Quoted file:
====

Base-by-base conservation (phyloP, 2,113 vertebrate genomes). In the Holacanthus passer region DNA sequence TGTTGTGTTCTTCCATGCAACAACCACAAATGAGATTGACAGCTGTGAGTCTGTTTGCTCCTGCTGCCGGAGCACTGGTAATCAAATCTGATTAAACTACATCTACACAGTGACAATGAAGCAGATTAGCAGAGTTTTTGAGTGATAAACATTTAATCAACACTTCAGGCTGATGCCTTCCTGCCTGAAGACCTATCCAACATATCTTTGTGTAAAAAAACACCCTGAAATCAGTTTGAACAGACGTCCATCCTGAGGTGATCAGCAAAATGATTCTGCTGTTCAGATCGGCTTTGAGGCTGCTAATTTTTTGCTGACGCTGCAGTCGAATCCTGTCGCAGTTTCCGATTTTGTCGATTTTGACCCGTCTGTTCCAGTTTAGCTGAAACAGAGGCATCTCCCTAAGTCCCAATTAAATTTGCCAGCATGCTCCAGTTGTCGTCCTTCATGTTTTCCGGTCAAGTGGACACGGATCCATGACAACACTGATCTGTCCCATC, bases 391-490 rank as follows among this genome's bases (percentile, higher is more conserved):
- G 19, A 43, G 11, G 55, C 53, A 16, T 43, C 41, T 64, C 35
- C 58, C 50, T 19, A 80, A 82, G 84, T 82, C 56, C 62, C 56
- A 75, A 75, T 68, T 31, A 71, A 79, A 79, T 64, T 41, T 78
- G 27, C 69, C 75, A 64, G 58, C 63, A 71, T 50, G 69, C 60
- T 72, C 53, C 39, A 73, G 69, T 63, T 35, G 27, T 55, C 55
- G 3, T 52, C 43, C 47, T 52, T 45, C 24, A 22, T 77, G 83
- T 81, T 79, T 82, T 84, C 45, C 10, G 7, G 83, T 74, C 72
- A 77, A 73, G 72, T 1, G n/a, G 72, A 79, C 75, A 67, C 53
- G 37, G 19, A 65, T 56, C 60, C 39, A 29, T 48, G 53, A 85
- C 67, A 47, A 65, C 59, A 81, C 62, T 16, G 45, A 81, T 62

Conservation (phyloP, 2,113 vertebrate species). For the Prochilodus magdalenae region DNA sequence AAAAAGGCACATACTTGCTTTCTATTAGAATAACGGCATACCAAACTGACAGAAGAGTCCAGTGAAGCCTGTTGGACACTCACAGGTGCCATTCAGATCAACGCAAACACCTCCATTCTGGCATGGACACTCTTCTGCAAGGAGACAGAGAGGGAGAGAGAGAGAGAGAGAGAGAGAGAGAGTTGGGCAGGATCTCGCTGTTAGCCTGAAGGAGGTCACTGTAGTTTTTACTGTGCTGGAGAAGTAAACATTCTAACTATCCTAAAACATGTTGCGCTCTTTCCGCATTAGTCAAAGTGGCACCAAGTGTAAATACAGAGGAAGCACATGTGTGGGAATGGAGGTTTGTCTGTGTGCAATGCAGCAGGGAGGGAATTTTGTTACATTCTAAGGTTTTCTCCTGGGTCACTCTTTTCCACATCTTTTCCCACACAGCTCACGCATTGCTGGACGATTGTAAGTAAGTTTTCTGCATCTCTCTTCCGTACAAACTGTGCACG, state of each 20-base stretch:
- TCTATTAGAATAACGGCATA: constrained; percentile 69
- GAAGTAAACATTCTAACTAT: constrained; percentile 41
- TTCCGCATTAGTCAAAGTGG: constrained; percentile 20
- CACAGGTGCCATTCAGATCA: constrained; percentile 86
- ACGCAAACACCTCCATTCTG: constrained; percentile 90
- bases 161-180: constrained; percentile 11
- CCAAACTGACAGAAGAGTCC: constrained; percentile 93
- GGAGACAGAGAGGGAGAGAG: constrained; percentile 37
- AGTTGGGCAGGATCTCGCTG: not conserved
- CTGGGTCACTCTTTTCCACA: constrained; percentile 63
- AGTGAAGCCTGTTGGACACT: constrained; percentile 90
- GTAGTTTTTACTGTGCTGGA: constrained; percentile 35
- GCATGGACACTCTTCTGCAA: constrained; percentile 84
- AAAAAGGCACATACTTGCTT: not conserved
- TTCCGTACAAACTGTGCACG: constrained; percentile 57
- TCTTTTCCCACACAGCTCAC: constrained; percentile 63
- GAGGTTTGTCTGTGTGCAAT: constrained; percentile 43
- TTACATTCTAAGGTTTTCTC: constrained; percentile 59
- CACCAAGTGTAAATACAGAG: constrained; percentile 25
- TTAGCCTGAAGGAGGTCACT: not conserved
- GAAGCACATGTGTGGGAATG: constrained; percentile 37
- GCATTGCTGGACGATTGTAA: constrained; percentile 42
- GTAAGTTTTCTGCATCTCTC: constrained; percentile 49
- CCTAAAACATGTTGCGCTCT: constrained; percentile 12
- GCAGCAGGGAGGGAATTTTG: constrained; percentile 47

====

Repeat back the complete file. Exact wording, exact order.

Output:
Base-by-base conservation (phyloP, 2,113 vertebrate genomes). In the Holacanthus passer region DNA sequence TGTTGTGTTCTTCCATGCAACAACCACAAATGAGATTGACAGCTGTGAGTCTGTTTGCTCCTGCTGCCGGAGCACTGGTAATCAAATCTGATTAAACTACATCTACACAGTGACAATGAAGCAGATTAGCAGAGTTTTTGAGTGATAAACATTTAATCAACACTTCAGGCTGATGCCTTCCTGCCTGAAGACCTATCCAACATATCTTTGTGTAAAAAAACACCCTGAAATCAGTTTGAACAGACGTCCATCCTGAGGTGATCAGCAAAATGATTCTGCTGTTCAGATCGGCTTTGAGGCTGCTAATTTTTTGCTGACGCTGCAGTCGAATCCTGTCGCAGTTTCCGATTTTGTCGATTTTGACCCGTCTGTTCCAGTTTAGCTGAAACAGAGGCATCTCCCTAAGTCCCAATTAAATTTGCCAGCATGCTCCAGTTGTCGTCCTTCATGTTTTCCGGTCAAGTGGACACGGATCCATGACAACACTGATCTGTCCCATC, bases 391-490 rank as follows among this genome's bases (percentile, higher is more conserved):
- G 19, A 43, G 11, G 55, C 53, A 16, T 43, C 41, T 64, C 35
- C 58, C 50, T 19, A 80, A 82, G 84, T 82, C 56, C 62, C 56
- A 75, A 75, T 68, T 31, A 71, A 79, A 79, T 64, T 41, T 78
- G 27, C 69, C 75, A 64, G 58, C 63, A 71, T 50, G 69, C 60
- T 72, C 53, C 39, A 73, G 69, T 63, T 35, G 27, T 55, C 55
- G 3, T 52, C 43, C 47, T 52, T 45, C 24, A 22, T 77, G 83
- T 81, T 79, T 82, T 84, C 45, C 10, G 7, G 83, T 74, C 72
- A 77, A 73, G 72, T 1, G n/a, G 72, A 79, C 75, A 67, C 53
- G 37, G 19, A 65, T 56, C 60, C 39, A 29, T 48, G 53, A 85
- C 67, A 47, A 65, C 59, A 81, C 62, T 16, G 45, A 81, T 62

Conservation (phyloP, 2,113 vertebrate species). For the Prochilodus magdalenae region DNA sequence AAAAAGGCACATACTTGCTTTCTATTAGAATAACGGCATACCAAACTGACAGAAGAGTCCAGTGAAGCCTGTTGGACACTCACAGGTGCCATTCAGATCAACGCAAACACCTCCATTCTGGCATGGACACTCTTCTGCAAGGAGACAGAGAGGGAGAGAGAGAGAGAGAGAGAGAGAGAGAGTTGGGCAGGATCTCGCTGTTAGCCTGAAGGAGGTCACTGTAGTTTTTACTGTGCTGGAGAAGTAAACATTCTAACTATCCTAAAACATGTTGCGCTCTTTCCGCATTAGTCAAAGTGGCACCAAGTGTAAATACAGAGGAAGCACATGTGTGGGAATGGAGGTTTGTCTGTGTGCAATGCAGCAGGGAGGGAATTTTGTTACATTCTAAGGTTTTCTCCTGGGTCACTCTTTTCCACATCTTTTCCCACACAGCTCACGCATTGCTGGACGATTGTAAGTAAGTTTTCTGCATCTCTCTTCCGTACAAACTGTGCACG, state of each 20-base stretch:
- TCTATTAGAATAACGGCATA: constrained; percentile 69
- GAAGTAAACATTCTAACTAT: constrained; percentile 41
- TTCCGCATTAGTCAAAGTGG: constrained; percentile 20
- CACAGGTGCCATTCAGATCA: constrained; percentile 86
- ACGCAAACACCTCCATTCTG: constrained; percentile 90
- bases 161-180: constrained; percentile 11
- CCAAACTGACAGAAGAGTCC: constrained; percentile 93
- GGAGACAGAGAGGGAGAGAG: constrained; percentile 37
- AGTTGGGCAGGATCTCGCTG: not conserved
- CTGGGTCACTCTTTTCCACA: constrained; percentile 63
- AGTGAAGCCTGTTGGACACT: constrained; percentile 90
- GTAGTTTTTACTGTGCTGGA: constrained; percentile 35
- GCATGGACACTCTTCTGCAA: constrained; percentile 84
- AAAAAGGCACATACTTGCTT: not conserved
- TTCCGTACAAACTGTGCACG: constrained; percentile 57
- TCTTTTCCCACACAGCTCAC: constrained; percentile 63
- GAGGTTTGTCTGTGTGCAAT: constrained; percentile 43
- TTACATTCTAAGGTTTTCTC: constrained; percentile 59
- CACCAAGTGTAAATACAGAG: constrained; percentile 25
- TTAGCCTGAAGGAGGTCACT: not conserved
- GAAGCACATGTGTGGGAATG: constrained; percentile 37
- GCATTGCTGGACGATTGTAA: constrained; percentile 42
- GTAAGTTTTCTGCATCTCTC: constrained; percentile 49
- CCTAAAACATGTTGCGCTCT: constrained; percentile 12
- GCAGCAGGGAGGGAATTTTG: constrained; percentile 47